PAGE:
We are so excited to finally announce the prize winners of the TWJ microfiction and mentoring competition. Our judge, Roanna, said she had a very hard time choosing. Our first prize winner, who will receive an iPad, is Sarah Fallon for 'Crow', and our second prize (a Kindle) goes to Nikolajs Ozolins for 'Gradations'. The judge's report is included below. Josh and Kate would like to congratulate everyone who submitted and worked with us. Thank you and Happy Writing!
All seven stories were a joy to read. The skillful writing in each of them made it very hard to decide on a winner. I was particularly impressed by the luminous experimentation with memory in The Farm, the clever, satirical tone in The Great Village Bake Off, the sustained and complex exploration of place through dialogue in Cavebird, the interesting and delicate probing of our relationship with animals in Bite, and the persistent study of a single character’s motivations through the expression of interiority in Monster, Lies. But there can be only one winner, and one story in second place. They are, as follows:
First place: Crow
The narrative voice in Crow is so wonderfully compelling that we as readers don’t question the imaginative leap we are being asked to perform. Once the main character tells us, “I’m not a crow 24/7. I turn into one sometimes” we are off into that numinous space where Kafka once lived, and where storytellers of many cultures have lived and continue to live. Underneath this layer of skillful storytelling, Crow holds a darker stream that meditates upon the idea and consequences of infidelity within a love relationship. It is the narrative tension between the possibilities of flight – whether crazily imaginative or more realistically rooted in the avian experience – and the constraints of being tied to a broken earth, that makes Crow a joy to read and ruminate over. I congratulate Sarah Fallon on creating an immensely engaging piece of work!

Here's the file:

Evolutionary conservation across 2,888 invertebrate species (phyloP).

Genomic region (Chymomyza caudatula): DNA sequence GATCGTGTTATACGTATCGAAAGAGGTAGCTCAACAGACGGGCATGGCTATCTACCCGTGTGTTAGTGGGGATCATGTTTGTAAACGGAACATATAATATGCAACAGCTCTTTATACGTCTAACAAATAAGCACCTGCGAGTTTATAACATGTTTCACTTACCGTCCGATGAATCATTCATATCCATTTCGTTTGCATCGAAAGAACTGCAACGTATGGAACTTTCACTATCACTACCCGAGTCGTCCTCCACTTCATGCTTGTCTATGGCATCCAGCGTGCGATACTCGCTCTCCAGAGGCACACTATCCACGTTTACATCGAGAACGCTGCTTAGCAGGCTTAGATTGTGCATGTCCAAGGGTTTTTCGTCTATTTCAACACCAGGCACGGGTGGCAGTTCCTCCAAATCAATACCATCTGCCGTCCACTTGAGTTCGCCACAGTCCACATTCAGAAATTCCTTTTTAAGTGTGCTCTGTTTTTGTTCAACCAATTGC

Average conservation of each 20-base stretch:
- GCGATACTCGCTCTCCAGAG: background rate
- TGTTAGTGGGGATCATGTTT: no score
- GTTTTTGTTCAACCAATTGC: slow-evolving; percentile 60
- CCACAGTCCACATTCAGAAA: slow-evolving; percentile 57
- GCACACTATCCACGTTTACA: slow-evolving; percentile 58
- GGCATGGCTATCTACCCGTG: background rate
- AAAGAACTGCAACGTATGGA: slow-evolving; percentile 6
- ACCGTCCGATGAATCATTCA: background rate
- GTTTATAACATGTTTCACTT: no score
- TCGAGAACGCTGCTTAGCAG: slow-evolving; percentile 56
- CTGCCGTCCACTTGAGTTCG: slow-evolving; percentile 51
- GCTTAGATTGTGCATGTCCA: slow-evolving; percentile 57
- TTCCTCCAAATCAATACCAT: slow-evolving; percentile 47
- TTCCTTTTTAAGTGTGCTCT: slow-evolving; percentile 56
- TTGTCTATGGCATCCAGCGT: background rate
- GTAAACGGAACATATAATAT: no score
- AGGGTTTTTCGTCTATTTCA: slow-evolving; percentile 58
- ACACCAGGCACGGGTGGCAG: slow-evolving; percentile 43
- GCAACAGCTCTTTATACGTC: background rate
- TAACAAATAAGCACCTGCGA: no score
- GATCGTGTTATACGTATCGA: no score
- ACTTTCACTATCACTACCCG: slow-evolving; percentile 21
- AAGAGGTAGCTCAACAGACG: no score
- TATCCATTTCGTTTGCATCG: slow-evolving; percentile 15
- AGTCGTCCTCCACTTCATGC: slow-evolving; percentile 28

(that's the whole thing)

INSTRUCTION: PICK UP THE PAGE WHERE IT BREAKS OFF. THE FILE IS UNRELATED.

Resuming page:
Second place: Gradations
The structural intricacy, and the dexterous handling of time in Gradations make it a very powerful piece of writing. The narrator is a witness, locating himself 40 kms outside Swan Hill, on red sand, and then recovering a moment from the past, polishing it, and holding it up for us to examine in detail. This analepsis casts the narrator in a brinded hue, even as it stretches time out to maximum tautness, and places us as readers right there in that observed moment on that highway, as a Professor and a truck driver have an unlikely interaction. There is music in these sentences, adding further nuance to the exploration of time passing and yet standing still, to the consideration of multiple realities and other worlds. The interesting use of footnotes, especially the first one as a tangential storyline rather than as the more routine evidence, is another aspect of this work that makes it stand out. I congratulate Nikolajs on creating an impressive piece of work.